Cannabis control: costs outweigh the benefitsForAgainstBMJ 2002; 324 doi: https://doi.org/10.1136/bmj.324.7329.105 (Published 12 January 2002) Cite this as: BMJ 2002;324:105
Alex Wodak and colleagues argue that the costs—to health, and fiscal and social—of controlling cannabis are greater than any benefits. In opposition, Colin Drummond lists the potential dangers of decriminalisation.
- Alex Wodak, directora,
- Craig Reinarman, professorb,
- Peter D A Cohen, directorc
- a Alcohol and Drug Service, St Vincent's Hospital, Darlinghurst, NSW 2010, Australia,
- b Department of Sociology, University of California, Santa Cruz, CA 95064, USA,
- c Center for Drug Research, University of Amsterdam, 1091 GM Amsterdam, Netherlands
- Department of Addictive Behaviour and Psychological Medicine, St George's Hospital Medical School, London SW17 0RE
Current debates on cannabis policy are dominated by attempts to establish the potential health costs of use of cannabis.1 While accurate assessment of the potential harms of cannabis is desirable, it is at least as important to estimate the costs—which are usually ignored—of current cannabis controls.
High costs of control noted decades ago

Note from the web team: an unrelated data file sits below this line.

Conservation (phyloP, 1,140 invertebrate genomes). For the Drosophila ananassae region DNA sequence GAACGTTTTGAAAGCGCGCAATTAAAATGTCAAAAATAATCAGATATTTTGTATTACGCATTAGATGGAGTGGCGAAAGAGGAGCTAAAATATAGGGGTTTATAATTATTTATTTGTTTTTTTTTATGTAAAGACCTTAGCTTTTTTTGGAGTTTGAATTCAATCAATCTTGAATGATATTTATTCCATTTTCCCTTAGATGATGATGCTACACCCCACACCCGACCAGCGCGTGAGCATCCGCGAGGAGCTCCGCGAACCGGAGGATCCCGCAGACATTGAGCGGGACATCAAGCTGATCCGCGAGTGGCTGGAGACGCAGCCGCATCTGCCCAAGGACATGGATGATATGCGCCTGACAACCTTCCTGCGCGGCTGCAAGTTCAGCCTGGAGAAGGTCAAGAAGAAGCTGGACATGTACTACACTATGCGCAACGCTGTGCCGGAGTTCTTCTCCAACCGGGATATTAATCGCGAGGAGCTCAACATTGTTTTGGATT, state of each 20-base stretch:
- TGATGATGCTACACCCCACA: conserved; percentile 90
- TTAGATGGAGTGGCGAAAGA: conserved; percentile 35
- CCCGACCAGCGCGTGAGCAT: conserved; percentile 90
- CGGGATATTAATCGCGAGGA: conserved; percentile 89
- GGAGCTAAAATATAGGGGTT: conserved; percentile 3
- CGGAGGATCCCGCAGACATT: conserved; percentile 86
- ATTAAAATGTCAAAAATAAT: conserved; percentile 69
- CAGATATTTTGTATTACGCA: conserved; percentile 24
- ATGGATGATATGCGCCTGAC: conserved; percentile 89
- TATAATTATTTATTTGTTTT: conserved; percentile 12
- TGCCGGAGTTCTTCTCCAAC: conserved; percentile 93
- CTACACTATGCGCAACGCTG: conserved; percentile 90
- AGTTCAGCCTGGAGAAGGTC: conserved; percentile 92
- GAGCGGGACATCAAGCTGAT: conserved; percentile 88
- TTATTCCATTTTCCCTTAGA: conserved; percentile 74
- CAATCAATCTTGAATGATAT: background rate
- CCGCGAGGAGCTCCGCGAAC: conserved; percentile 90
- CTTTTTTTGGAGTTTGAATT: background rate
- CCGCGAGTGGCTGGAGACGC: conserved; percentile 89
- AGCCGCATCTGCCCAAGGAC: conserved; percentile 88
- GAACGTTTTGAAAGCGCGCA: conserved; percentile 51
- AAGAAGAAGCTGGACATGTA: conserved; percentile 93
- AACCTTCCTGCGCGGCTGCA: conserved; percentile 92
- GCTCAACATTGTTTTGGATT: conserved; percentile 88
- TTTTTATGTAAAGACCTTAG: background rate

Perhaps doctors have often led the search for less harmful drug policies because the premier axiom of medicine is “first, do no harm.” In 1893 Britain's Indian Hemp Drugs Commission concluded that excessive use of cannabis was uncommon and that moderate use produced practically no ill effects. In 1926, Sir Humphrey Rolleston, then president of the Royal College of Physicians, chaired a committee that recommended against criminalising opiates.2 Similarly, Dr W C Woodward, counsel to the American Medical Association, testified in Congress in 1937 to the lack of evidence justifying criminalisation of cannabis3 and several other commissions in Britain, Canada, and the United States have come to similar conclusions.4 In 1972, an American presidential commission concluded that marijuana “does not warrant” the harmful consequences of “criminal stigma and threat of incarceration.”5 In 1978, President Carter told Congress that “penalties against the use of a drug should not be more damaging to an individual than the use of a drug itself; and where they are they should be changed. Nowhere is this more clear than in the laws against the possession of marijuana.”6 Unfortunately, little has changed since President Carter uttered these words. The UK Police Foundation's review of cannabis policy in 2000 was the most recent senior international committee to reach the same verdict: “Our conclusion is that …
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